Go nuts for donuts.

Go nuts for donuts.

As soon as I got on the elevator leading out of the metro station, I smelled it –that warm sweet smell of goodness. I knew a Dunkin’ Donuts, aka DD, must be close by. I quickly checked the clock and calculated that I had enough time before my meeting to stop for a doughnut (I mean, a donut).

Because it is physically impossible for me to walk past a Dunkin’ Donuts (or even enter within smelling distance of a Dunkin’ Donuts) without stopping for a donut. And I almost always get the same thing: a chocolate glazed donut.

Lo and behold, at the exit of the metro station I soon spotted the Dunkin’ Donuts. My finely tuned senses, honed over 200,000 years of human evolution, had served me well in leading me to me to this important food source.

There is something so soothing about Dunkin’ Donuts – its unpretentious pink and orange color scheme; the familiar selection of donuts, muffins, pastries, bagels, and of course donut holes on the rack behind the counter; and the predictable question every time you order a coffee, “How many milks and sugars?” Because these are measured in doses at DD, and it is expected that you drink your coffee so sweet and so milky that they should really ask you, “Do you want any coffee with your milk and sugar?” (Personally, I drink mine black.)

Forget fancy European-style cafés, or even the other omnipresent American coffee chain, Starbucks. Dunkin’ Donuts is your down-to-earth, working class coffeehouse, the place where construction workers go for breakfast and you can still buy a coffee with the loose change in your wallet. Dunkin’ Donuts is truly an American institution and something I grew up with in Connecticut.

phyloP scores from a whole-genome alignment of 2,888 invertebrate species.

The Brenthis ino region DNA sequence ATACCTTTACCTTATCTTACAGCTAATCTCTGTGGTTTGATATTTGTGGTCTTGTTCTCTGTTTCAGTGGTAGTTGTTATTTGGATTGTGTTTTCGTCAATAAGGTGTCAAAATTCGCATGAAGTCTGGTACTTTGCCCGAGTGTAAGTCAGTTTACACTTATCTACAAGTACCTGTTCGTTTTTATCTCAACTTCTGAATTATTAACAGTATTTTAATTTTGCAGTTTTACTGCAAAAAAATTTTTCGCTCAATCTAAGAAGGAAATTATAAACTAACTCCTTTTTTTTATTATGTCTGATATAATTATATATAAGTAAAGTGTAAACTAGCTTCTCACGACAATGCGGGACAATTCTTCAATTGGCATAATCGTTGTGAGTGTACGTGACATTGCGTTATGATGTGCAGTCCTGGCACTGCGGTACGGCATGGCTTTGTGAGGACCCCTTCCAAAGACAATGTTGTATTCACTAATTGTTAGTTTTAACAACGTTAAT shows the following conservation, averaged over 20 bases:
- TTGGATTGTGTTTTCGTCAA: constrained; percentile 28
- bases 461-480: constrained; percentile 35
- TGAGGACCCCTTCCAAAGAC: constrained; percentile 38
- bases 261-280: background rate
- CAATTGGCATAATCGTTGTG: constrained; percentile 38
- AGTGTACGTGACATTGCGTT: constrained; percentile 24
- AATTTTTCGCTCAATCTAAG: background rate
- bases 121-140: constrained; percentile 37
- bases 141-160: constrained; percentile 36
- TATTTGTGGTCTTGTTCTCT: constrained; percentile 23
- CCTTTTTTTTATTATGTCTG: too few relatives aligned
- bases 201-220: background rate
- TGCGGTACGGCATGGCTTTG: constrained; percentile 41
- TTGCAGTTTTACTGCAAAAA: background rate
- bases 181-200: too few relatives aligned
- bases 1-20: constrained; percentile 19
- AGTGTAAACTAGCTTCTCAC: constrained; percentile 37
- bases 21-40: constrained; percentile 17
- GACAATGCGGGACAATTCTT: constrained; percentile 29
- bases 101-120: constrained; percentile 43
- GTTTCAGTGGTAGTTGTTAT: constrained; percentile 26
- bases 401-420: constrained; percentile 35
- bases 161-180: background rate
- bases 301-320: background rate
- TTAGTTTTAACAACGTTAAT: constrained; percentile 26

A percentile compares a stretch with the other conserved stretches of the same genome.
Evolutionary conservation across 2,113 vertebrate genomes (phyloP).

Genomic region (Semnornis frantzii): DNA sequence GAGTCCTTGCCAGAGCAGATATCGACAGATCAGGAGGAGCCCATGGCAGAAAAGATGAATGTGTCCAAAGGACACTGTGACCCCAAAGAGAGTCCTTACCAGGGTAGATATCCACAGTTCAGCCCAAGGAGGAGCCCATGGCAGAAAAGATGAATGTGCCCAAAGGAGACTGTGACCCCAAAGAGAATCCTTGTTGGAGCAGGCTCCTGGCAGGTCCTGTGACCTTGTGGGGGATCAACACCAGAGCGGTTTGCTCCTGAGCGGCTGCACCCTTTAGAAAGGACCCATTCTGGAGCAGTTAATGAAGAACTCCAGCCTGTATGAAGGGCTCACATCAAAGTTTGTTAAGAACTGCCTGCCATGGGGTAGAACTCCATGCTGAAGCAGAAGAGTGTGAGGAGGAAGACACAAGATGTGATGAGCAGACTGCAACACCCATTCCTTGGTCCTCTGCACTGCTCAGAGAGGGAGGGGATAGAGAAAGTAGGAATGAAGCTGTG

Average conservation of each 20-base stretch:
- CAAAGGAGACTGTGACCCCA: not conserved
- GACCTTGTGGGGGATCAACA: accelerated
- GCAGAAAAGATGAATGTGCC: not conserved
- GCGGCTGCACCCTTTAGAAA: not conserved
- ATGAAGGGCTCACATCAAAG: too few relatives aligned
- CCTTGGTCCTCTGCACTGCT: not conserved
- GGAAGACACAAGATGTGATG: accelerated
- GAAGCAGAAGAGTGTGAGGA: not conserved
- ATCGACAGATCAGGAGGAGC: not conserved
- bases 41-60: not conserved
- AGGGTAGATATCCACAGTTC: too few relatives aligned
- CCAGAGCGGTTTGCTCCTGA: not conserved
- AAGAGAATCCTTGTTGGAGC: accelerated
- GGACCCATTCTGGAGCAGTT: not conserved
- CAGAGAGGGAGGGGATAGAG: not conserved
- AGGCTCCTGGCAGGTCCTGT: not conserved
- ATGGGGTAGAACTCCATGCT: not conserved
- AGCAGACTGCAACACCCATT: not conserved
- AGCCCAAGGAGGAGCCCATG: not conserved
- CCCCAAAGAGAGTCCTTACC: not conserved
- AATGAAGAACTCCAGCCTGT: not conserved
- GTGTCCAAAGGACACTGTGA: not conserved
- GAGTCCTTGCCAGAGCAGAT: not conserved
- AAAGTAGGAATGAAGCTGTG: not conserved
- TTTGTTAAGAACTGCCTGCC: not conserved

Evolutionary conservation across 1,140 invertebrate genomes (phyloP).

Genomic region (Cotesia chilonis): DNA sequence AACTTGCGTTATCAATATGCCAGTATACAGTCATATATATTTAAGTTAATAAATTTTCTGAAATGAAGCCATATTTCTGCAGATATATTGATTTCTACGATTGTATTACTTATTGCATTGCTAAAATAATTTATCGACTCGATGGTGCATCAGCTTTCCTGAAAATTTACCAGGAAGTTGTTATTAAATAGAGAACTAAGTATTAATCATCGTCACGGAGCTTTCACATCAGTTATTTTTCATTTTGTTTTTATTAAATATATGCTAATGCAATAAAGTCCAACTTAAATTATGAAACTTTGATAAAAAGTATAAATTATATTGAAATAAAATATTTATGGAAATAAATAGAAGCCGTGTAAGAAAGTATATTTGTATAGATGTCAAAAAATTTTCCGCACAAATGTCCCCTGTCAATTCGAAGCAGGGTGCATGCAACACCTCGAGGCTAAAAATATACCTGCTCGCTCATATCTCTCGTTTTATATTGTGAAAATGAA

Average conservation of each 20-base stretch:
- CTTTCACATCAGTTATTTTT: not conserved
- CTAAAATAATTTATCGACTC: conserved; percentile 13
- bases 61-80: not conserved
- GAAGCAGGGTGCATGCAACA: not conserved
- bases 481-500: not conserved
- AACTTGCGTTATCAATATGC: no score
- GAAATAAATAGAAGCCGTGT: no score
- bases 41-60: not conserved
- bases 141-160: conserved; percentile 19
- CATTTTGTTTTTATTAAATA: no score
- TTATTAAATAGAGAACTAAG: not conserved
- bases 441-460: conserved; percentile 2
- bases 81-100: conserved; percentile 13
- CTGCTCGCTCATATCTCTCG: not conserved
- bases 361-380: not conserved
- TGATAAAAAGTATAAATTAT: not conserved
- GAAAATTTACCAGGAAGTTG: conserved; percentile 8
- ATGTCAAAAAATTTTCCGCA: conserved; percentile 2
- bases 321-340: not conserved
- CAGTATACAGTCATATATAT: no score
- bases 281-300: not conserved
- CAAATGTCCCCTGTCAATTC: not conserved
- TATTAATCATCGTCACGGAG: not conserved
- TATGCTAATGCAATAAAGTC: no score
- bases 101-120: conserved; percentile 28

That said, it is very much an east coast thing, being originally from Massachusetts. You won’t get far in the northeast without crossing a Dunkin’ Donuts (just think about how many times I’ve had to stop for that chocolate glazed donut!). When I first got back to the US in January, I was out in California, and there wasn’t a Dunkin’ Donuts in sight; there were donut shops, but they were all independently owned, and almost always by Chinese people (I was initially quite weirded out by the “Chinese Food and Donuts” signs… I’m not making this up).

But the westward expansion of Dunkin’ Donuts is imminent; apparently they opened the first California location last year and are set to roll out many more in 2014 and 2015. But patience is not one of my virtues. So when I moved out east to DC, I felt that part of my east coast homecoming was being able to go to Dunkin’ Donuts again. It just ain’t home without that chocolate glazed.



Filed under Food

6 responses to “aDDicted

    • Liberiana

      Good question. Krispy Kreme is its own thing. A completely different type of donut. I think I’ll need to do a separate post on that!

      • I had an idea it was kind of the Mason-Dixon line of doughnuts but that may be simplifying a bit.

      • Liberiana

        Traditionally I think that was the case! Dunkin Donuts is a northeastern thing, and Krispy Kreme is a southern thing. But both have been expanding nationally.

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